Similar to the exposure time, the size of the aperture has an influence on the amount of incident light and thus on the brightness of the image. However, this represents also an essential design element, albeit in other respects. The size of the aperture determines the depth of field, on the one hand, and it also influences the image quality with regard to the overall sharpness andvignetting. With an open aperture (large aperture and small numerical value), the depth of field is very low: If the image is focused on the foreground, it can happen that the background is already completely out of focus. With a closed aperture results with a great depth of field are expected.
However, the depth of field does not depend solely on the aperture value; It depents also on the lenses focal length and the distance from the camera to the subject, as well as from the distance between the subject and the background. Thus, with an extreme wide angle of 14 mm, even at open apertures, almost everything will appear sharp, while with a 300 mm telephoto lens even with a closed aperture of f10 a clear blur can be visible. As soon as the subject is approached, it is also easier to get the background out of focus. On the other hand, if the flower vase (sown in the picture above) had been photographed from the far corner of the room, the wall behind it would be crisp and sharp even at a wide open aperture.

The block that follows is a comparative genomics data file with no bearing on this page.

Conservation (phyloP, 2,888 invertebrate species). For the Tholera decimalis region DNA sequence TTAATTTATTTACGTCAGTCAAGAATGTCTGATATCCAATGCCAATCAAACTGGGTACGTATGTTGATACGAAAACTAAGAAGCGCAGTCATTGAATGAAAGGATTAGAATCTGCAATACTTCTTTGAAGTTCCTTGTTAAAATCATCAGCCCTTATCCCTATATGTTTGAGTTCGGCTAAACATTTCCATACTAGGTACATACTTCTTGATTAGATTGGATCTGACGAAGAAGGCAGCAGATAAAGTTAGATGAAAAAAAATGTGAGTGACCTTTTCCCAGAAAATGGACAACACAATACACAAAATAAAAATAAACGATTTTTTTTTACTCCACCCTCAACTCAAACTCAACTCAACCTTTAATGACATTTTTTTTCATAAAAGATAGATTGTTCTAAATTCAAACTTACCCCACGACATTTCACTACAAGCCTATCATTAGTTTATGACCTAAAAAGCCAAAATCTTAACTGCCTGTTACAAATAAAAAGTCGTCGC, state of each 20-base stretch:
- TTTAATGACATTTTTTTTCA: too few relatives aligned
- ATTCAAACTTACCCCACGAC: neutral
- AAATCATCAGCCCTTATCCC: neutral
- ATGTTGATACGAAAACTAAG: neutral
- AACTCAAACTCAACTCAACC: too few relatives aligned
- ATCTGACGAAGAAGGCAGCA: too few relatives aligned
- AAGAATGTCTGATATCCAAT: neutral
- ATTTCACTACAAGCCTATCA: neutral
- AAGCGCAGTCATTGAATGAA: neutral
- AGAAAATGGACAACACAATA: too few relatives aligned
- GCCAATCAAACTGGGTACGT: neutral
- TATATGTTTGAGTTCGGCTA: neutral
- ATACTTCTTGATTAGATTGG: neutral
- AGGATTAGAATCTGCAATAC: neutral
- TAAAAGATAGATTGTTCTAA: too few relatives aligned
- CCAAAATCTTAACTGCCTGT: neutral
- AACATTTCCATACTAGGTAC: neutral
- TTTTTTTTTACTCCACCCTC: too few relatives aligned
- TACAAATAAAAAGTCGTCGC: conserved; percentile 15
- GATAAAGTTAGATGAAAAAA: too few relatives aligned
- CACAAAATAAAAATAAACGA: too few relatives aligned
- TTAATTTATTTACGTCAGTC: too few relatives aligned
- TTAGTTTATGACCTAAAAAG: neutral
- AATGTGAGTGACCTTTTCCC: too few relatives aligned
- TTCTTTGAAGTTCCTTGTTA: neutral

The Figure shows a 50mm lens with a 1: 1.4 aperture. The aperture was opened here at a Maximum. An alternative notation for the aperture value would be f/1.4 in this case, but can also be named as an „Aperture 1.4“ or just „f 1.4“. In the right part of the illustration, the aperture is closed at a value of f/16. The indication of e.g. 1: 1.4 on the lens, indicates the maximum value of how much the aperture can be openened. On the other hand, smaller apertures (larger numbers) can almost always be adjusted. The smaller the specified number on the lens, the brighter this is usually is.